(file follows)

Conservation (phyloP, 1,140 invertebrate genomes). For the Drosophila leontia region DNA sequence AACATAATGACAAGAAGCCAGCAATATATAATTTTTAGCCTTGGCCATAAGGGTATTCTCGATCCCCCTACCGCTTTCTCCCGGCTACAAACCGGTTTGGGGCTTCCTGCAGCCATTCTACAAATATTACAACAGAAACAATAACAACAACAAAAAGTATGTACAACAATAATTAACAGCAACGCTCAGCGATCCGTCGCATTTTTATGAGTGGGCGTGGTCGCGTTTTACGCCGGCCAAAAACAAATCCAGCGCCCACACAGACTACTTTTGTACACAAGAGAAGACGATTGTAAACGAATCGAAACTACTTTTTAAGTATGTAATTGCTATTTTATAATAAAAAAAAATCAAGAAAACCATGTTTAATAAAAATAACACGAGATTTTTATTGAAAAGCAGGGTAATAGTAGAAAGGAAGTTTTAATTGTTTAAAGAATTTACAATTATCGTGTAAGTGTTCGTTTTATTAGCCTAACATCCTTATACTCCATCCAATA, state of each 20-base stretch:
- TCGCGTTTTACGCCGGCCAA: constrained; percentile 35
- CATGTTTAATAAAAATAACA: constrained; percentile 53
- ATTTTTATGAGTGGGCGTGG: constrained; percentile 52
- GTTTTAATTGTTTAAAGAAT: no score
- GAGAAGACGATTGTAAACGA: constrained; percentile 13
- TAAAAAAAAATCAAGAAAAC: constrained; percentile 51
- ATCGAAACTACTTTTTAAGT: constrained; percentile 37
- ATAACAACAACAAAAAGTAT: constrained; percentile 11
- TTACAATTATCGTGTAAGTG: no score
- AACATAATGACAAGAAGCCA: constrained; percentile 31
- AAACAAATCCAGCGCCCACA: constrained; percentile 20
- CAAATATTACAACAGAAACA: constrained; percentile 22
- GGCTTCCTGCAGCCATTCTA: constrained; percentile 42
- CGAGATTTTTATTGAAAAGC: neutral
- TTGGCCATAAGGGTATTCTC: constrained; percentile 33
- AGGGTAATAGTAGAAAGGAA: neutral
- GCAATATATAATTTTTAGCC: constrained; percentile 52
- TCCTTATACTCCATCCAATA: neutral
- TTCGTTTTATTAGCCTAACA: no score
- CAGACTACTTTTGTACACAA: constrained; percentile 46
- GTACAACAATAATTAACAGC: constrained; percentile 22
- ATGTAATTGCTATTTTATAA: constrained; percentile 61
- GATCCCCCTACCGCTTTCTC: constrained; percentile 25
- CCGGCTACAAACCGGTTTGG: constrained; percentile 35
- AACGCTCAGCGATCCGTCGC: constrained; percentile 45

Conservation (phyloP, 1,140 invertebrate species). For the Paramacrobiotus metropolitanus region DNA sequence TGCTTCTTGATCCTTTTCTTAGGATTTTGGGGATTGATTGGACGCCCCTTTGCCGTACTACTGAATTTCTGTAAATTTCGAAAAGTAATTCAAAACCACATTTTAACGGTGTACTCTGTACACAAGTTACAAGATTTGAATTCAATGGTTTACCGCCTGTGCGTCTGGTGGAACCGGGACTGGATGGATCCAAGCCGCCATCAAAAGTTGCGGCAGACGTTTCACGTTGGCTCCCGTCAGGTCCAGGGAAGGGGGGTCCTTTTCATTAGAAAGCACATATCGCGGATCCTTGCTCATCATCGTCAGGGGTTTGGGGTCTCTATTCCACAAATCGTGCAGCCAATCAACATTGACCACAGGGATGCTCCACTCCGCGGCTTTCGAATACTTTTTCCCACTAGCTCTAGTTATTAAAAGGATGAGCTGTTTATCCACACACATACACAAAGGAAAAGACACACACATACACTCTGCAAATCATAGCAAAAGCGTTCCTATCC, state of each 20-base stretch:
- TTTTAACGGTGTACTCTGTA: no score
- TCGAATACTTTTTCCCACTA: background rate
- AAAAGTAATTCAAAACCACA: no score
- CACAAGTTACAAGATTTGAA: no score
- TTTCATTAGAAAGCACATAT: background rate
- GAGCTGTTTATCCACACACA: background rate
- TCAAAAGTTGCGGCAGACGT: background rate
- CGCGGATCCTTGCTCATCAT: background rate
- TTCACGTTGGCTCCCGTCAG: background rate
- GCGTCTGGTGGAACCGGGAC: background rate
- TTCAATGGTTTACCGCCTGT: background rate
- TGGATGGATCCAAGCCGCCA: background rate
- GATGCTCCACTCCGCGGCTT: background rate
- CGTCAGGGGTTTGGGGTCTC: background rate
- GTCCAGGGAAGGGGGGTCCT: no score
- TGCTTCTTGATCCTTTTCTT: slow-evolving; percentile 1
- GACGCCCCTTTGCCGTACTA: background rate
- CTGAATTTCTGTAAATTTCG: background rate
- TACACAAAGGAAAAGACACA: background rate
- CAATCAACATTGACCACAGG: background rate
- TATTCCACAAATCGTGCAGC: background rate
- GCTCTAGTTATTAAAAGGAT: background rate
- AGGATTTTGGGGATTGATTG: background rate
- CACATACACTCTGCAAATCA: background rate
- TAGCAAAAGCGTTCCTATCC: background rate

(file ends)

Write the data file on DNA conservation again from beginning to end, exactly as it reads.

Conservation (phyloP, 1,140 invertebrate genomes). For the Drosophila leontia region DNA sequence AACATAATGACAAGAAGCCAGCAATATATAATTTTTAGCCTTGGCCATAAGGGTATTCTCGATCCCCCTACCGCTTTCTCCCGGCTACAAACCGGTTTGGGGCTTCCTGCAGCCATTCTACAAATATTACAACAGAAACAATAACAACAACAAAAAGTATGTACAACAATAATTAACAGCAACGCTCAGCGATCCGTCGCATTTTTATGAGTGGGCGTGGTCGCGTTTTACGCCGGCCAAAAACAAATCCAGCGCCCACACAGACTACTTTTGTACACAAGAGAAGACGATTGTAAACGAATCGAAACTACTTTTTAAGTATGTAATTGCTATTTTATAATAAAAAAAAATCAAGAAAACCATGTTTAATAAAAATAACACGAGATTTTTATTGAAAAGCAGGGTAATAGTAGAAAGGAAGTTTTAATTGTTTAAAGAATTTACAATTATCGTGTAAGTGTTCGTTTTATTAGCCTAACATCCTTATACTCCATCCAATA, state of each 20-base stretch:
- TCGCGTTTTACGCCGGCCAA: constrained; percentile 35
- CATGTTTAATAAAAATAACA: constrained; percentile 53
- ATTTTTATGAGTGGGCGTGG: constrained; percentile 52
- GTTTTAATTGTTTAAAGAAT: no score
- GAGAAGACGATTGTAAACGA: constrained; percentile 13
- TAAAAAAAAATCAAGAAAAC: constrained; percentile 51
- ATCGAAACTACTTTTTAAGT: constrained; percentile 37
- ATAACAACAACAAAAAGTAT: constrained; percentile 11
- TTACAATTATCGTGTAAGTG: no score
- AACATAATGACAAGAAGCCA: constrained; percentile 31
- AAACAAATCCAGCGCCCACA: constrained; percentile 20
- CAAATATTACAACAGAAACA: constrained; percentile 22
- GGCTTCCTGCAGCCATTCTA: constrained; percentile 42
- CGAGATTTTTATTGAAAAGC: neutral
- TTGGCCATAAGGGTATTCTC: constrained; percentile 33
- AGGGTAATAGTAGAAAGGAA: neutral
- GCAATATATAATTTTTAGCC: constrained; percentile 52
- TCCTTATACTCCATCCAATA: neutral
- TTCGTTTTATTAGCCTAACA: no score
- CAGACTACTTTTGTACACAA: constrained; percentile 46
- GTACAACAATAATTAACAGC: constrained; percentile 22
- ATGTAATTGCTATTTTATAA: constrained; percentile 61
- GATCCCCCTACCGCTTTCTC: constrained; percentile 25
- CCGGCTACAAACCGGTTTGG: constrained; percentile 35
- AACGCTCAGCGATCCGTCGC: constrained; percentile 45

Conservation (phyloP, 1,140 invertebrate species). For the Paramacrobiotus metropolitanus region DNA sequence TGCTTCTTGATCCTTTTCTTAGGATTTTGGGGATTGATTGGACGCCCCTTTGCCGTACTACTGAATTTCTGTAAATTTCGAAAAGTAATTCAAAACCACATTTTAACGGTGTACTCTGTACACAAGTTACAAGATTTGAATTCAATGGTTTACCGCCTGTGCGTCTGGTGGAACCGGGACTGGATGGATCCAAGCCGCCATCAAAAGTTGCGGCAGACGTTTCACGTTGGCTCCCGTCAGGTCCAGGGAAGGGGGGTCCTTTTCATTAGAAAGCACATATCGCGGATCCTTGCTCATCATCGTCAGGGGTTTGGGGTCTCTATTCCACAAATCGTGCAGCCAATCAACATTGACCACAGGGATGCTCCACTCCGCGGCTTTCGAATACTTTTTCCCACTAGCTCTAGTTATTAAAAGGATGAGCTGTTTATCCACACACATACACAAAGGAAAAGACACACACATACACTCTGCAAATCATAGCAAAAGCGTTCCTATCC, state of each 20-base stretch:
- TTTTAACGGTGTACTCTGTA: no score
- TCGAATACTTTTTCCCACTA: background rate
- AAAAGTAATTCAAAACCACA: no score
- CACAAGTTACAAGATTTGAA: no score
- TTTCATTAGAAAGCACATAT: background rate
- GAGCTGTTTATCCACACACA: background rate
- TCAAAAGTTGCGGCAGACGT: background rate
- CGCGGATCCTTGCTCATCAT: background rate
- TTCACGTTGGCTCCCGTCAG: background rate
- GCGTCTGGTGGAACCGGGAC: background rate
- TTCAATGGTTTACCGCCTGT: background rate
- TGGATGGATCCAAGCCGCCA: background rate
- GATGCTCCACTCCGCGGCTT: background rate
- CGTCAGGGGTTTGGGGTCTC: background rate
- GTCCAGGGAAGGGGGGTCCT: no score
- TGCTTCTTGATCCTTTTCTT: slow-evolving; percentile 1
- GACGCCCCTTTGCCGTACTA: background rate
- CTGAATTTCTGTAAATTTCG: background rate
- TACACAAAGGAAAAGACACA: background rate
- CAATCAACATTGACCACAGG: background rate
- TATTCCACAAATCGTGCAGC: background rate
- GCTCTAGTTATTAAAAGGAT: background rate
- AGGATTTTGGGGATTGATTG: background rate
- CACATACACTCTGCAAATCA: background rate
- TAGCAAAAGCGTTCCTATCC: background rate